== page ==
The recent allegations of corruptions and bribery against top FIFA (the world’s governing body for soccer for those tuning out whenever the name or phrase surrounding sport is mentioned) officials has also brought to light the issue of foreign-worker well being on the stadium sites included as part of Qatar’s successful 2022 World Cup bid.

As illustrated in the graphic above, the mortality rate on these sites is, by understatement, out of control.

If it were to continue at its current rate, over 5,000 mostly Nepalese workers will have died on site by the time the tournament begins- the fact that whether it continues as planned amid the corruption allegations is another issue entirely. Workers also come from nearby India, Sri Lanka and Bangladesh.

What doesn’t change is that already 1,200 workers have died in construction so far, almost of all of whom are migrant workers. Qatar’s laws surrounding the number and conditions of migrant workers essentially leave the responsibility of treatment and well being with the employer- leaving the door open to widespread abuse and poor conditions, including passport seizure.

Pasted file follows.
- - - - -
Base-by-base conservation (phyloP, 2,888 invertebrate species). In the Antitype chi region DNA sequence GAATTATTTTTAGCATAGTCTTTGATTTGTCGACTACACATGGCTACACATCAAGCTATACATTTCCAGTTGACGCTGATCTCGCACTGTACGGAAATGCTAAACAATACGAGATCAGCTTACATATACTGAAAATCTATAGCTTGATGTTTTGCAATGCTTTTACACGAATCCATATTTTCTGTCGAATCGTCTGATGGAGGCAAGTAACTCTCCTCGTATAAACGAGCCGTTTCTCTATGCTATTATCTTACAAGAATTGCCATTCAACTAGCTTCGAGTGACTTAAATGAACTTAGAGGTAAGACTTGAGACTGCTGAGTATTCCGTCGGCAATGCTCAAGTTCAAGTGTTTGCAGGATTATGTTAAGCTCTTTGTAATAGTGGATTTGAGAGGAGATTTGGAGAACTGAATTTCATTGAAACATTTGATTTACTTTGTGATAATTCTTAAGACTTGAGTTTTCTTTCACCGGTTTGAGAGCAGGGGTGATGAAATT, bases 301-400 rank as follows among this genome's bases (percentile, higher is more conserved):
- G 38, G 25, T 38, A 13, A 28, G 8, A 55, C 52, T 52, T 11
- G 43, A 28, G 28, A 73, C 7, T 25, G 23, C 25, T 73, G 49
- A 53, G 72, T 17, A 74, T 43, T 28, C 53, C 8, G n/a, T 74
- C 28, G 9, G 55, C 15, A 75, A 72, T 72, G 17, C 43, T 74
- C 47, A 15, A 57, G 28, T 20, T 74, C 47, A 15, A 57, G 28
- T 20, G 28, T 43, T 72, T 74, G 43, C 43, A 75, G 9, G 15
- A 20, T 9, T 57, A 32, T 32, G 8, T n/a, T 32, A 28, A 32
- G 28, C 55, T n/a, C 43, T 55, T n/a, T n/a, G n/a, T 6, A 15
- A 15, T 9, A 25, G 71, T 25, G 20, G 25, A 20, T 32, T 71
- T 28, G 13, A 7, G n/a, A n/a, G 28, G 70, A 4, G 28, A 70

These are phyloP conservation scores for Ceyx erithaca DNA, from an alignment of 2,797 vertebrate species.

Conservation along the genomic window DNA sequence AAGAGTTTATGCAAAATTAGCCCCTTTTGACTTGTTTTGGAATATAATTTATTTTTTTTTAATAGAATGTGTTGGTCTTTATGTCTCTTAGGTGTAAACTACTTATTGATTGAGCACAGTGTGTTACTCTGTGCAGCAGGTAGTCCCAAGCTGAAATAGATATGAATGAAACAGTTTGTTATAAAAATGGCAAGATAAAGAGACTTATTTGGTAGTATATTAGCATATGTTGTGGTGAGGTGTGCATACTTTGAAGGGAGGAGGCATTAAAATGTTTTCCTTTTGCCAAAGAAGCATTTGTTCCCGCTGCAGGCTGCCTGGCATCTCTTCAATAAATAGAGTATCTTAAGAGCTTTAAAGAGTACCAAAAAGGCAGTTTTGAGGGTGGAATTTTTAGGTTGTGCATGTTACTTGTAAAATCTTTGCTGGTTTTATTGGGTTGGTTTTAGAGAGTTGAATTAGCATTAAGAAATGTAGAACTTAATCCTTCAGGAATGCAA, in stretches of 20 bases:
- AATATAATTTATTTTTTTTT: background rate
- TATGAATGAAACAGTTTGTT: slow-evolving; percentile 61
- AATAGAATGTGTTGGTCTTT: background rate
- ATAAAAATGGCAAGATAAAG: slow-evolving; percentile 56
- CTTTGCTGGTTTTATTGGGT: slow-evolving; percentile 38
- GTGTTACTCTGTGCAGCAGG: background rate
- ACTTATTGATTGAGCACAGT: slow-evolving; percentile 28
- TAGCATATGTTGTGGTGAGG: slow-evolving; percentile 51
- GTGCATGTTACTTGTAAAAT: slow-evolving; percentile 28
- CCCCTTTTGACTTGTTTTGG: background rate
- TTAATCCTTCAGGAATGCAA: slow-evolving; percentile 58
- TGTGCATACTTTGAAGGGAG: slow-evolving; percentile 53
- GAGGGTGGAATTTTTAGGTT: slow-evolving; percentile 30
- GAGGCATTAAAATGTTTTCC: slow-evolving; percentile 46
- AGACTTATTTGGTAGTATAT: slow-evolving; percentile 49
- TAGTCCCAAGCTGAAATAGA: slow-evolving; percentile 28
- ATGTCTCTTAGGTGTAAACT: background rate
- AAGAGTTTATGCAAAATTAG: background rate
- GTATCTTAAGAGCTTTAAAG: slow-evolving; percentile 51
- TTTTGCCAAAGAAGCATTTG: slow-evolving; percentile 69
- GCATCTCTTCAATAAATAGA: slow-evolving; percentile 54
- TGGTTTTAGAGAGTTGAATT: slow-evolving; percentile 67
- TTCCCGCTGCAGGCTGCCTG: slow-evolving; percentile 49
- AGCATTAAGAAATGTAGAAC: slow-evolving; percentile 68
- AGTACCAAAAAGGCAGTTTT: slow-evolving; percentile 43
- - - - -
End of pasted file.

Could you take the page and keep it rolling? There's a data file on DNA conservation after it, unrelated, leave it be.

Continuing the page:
A dangerous combination of ‘lax’ safety culture. long working hours, and 50+ degree temperatures on a regular basis appear to contribute to the deaths, which the Guardian reports, would “almost certainly” be one worker per day if all migrant nationalities are taken in to account. The Nepalese Foreign Employment Board reported that of deaths occurring last year, just under half were attributed to cardiac arrest, which are reported differently to ‘workplace accidents’, which still accounted for 20%.

Amnesty International still believe Qatar is “dragging its feet” when it comes to improving workplace laws and conditions, so it’s hard to imagine things improving for migrant workers in the meantime. Perhaps the best thing for all involved would be send the Cup to Australia instead?!


Washington Post’s report on migrant worker deaths (
The Guardian: “Death toll among Qatar’s 2022 World Cup workers revealed” (